Gadhafi wife, 3 children reportedly flee to Algeria

Members of Moammar Gadhafi's family have entered Algeria, Algeria's state news agency said Monday, but the whereabouts of the ousted Libyan leader were unknown. Libyan rebels claimed to have killed one of his sons.
The report by APS news agency cited Algeria's Foreign Affairs Ministry as saying Gadhafi's wife Safia, his sons Mohammed and Hannibal, and his daughter Aisha entered the neighboring country on Monday. It did not immediately provide additional details or say whether Gadhafi himself was with the family.
The Egyptian news agency MENA, quoting unidentified rebel fighters, had reported from Tripoli over the weekend that six armored Mercedes sedans, possibly carrying Gadhafi's sons or other top regime figures, had crossed the border at the southwestern Libyan town of Ghadamis into Algeria. Algeria's Foreign Ministry had denied that report.
Libya's de facto government said it considers Algeria's apparent sheltering of members of Gadhafi's family an act of aggression and will seek their extradition.
"We have promised to provide a just trial to all those criminals and therefore we consider this an act of aggression,'' Mahmoud Shamman, a National Transitional Council spokesman, told Reuters.
"We are warning anybody not to shelter Gadhafi and his sons. We are going after them in any place to find them and arrest them,'' he said.

Meanwhile, Libyan rebels commanders said another of Gadhafi's son, Khamis Gadhafi, was killed in an airstrike about 60 km (37 miles) south of Tripoli, Britain's Sky News reported.
Khamis was said to have been in an armored four-wheel-drive vehicle that was struck by a missile apparently fired from a NATO Apache helicopter, Sky News said.
Sky News' chief correspondent Stuart Ramsay, who was at the scene, said a man claiming to be Khamis' bodyguard confirmed that Khamis had died in the vehicle.
Col. Al-Mahdi Al-Haragi, in charge of the Tripoli Brigade of the rebel army, said he had confirmation that Khamis was badly wounded in the clash near Ben Walid and Tarhoni. He was taken to a hospital but died of his wounds and was buried in the area, Al-Haragi said, without giving the timing.
A U.S. official, speaking on condition of anonymity, told Reuters the U.S. could not yet independently confirm Khamis' death but said similar information was being received in Washington from "reliable sources."

Earlier on Monday, prosecutor Luis Moreno-Ocampo of the International Criminal Court told Reuters he may apply for an arrest warrant for Khamis.
Human Rights Watch said members of the Khamis Brigade, a force commanded by him, appeared to have carried out summary executions of detainees whose bodies were found in a warehouse in Tripoli.
The Hague-based ICC has already approved warrants for the arrest of Moammar Gadhafi, his son Seif al-Islam, and Libyan intelligence chief Abdullah al-Senoussi on charges of crimes against humanity.
The developments came as rebel forces were converging on Gadhafi's hometown of Sirte, hoping to deliver the coup de grace of their revolution.
The fugitive Gadhafi's whereabouts were still not known and it was possible he was still in hiding in Tripoli after it fell to rebel forces and his 42-year-old reign collapsed.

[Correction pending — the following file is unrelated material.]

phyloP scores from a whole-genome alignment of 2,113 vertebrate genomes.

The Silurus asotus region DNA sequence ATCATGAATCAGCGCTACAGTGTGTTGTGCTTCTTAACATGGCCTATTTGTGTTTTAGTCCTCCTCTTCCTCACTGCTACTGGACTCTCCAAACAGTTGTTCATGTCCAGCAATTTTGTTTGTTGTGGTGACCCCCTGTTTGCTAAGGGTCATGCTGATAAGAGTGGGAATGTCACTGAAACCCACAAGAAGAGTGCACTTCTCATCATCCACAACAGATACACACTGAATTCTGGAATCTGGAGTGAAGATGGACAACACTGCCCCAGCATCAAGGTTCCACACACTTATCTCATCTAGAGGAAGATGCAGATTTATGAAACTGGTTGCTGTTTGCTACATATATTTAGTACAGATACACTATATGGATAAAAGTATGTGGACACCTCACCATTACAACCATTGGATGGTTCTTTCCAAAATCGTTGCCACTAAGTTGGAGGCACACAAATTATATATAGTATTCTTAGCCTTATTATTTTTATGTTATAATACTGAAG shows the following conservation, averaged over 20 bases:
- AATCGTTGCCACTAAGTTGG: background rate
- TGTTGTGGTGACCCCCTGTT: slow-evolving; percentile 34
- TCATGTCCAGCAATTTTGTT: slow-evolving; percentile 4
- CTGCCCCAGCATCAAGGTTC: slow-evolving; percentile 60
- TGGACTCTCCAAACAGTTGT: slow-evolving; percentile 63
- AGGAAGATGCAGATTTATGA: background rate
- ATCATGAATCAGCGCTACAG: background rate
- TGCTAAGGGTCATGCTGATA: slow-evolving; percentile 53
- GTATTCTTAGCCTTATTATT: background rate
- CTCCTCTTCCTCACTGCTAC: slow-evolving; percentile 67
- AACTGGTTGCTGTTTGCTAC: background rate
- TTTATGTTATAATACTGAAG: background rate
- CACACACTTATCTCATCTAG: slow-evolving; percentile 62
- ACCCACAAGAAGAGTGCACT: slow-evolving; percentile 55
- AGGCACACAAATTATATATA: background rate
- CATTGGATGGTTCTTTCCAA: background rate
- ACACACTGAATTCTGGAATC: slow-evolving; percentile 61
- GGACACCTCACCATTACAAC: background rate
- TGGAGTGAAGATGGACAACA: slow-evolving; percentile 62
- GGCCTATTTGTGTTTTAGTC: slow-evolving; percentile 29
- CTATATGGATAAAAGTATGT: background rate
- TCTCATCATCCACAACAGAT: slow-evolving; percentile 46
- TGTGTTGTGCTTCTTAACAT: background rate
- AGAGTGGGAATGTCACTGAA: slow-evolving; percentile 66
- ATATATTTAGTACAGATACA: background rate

The U.S. has seen no indication that Gadhafi has left Libya, the White House said on Monday.
"If we knew where he was, we would pass that on to the opposition forces,'' White House spokesman Jay Carney told reporters.

There was some fighting Monday on the eastern and western approaches to Sirte. Some have speculated that Gadhafi and other senior regime figures may have fled there.
A NATO officer, who asked not to be identified because of alliance rules, said there was fighting 30 miles (50 kilometers) east of Sirte. He said there are still clashes around Sirte, Bani Walid south of Misrata and Sebha further south.
Taking Sirte will mean getting past entrances that are reportedly mined and an elite military unit. Gadhafi's tribe is the most powerful in the city. Libyans familiar with the coastal city on which Gadhafi has lavished building projects say its first line of defense is a heavily fortified area called the al-Wadi al-Ahmar, 55 miles (90 kilometers) to the east.
The rebels asked NATO Monday to keep up pressure on remnants of Gadhafi's regime.
"Even after the fighting ends, we still need logistical and military support from NATO," Abdul-Jalil said in Qatar. NATO has been bombing Gadhafi's forces since March under a United Nations mandate to protect Libyan civilians.
In other developments, the chairman of the African Union on Monday accused Libyan rebels of indiscriminately killing black people because they have confused innocent migrant workers with Gadhafi's mercenaries. Jean Ping, speaking to reporters in Ethiopia, added this is one of the reasons the AU is refusing to recognize the National Transitional Council as Libya's interim government.
Ping's charges are much stronger than any that have been levied at the rebels by international rights groups. The groups have, however, expressed concern about beatings and detentions of immigrants from sub-Saharan Africa.
Gadhafi had recruited fighters from further south on the continent, but many sub-Saharan Africans are in the country as laborers.
National Transitional Council spokesman Abdel-Hafiz Ghoga denied the AU claims.
"These allegations have been made during the early days of the revolution. This never took place."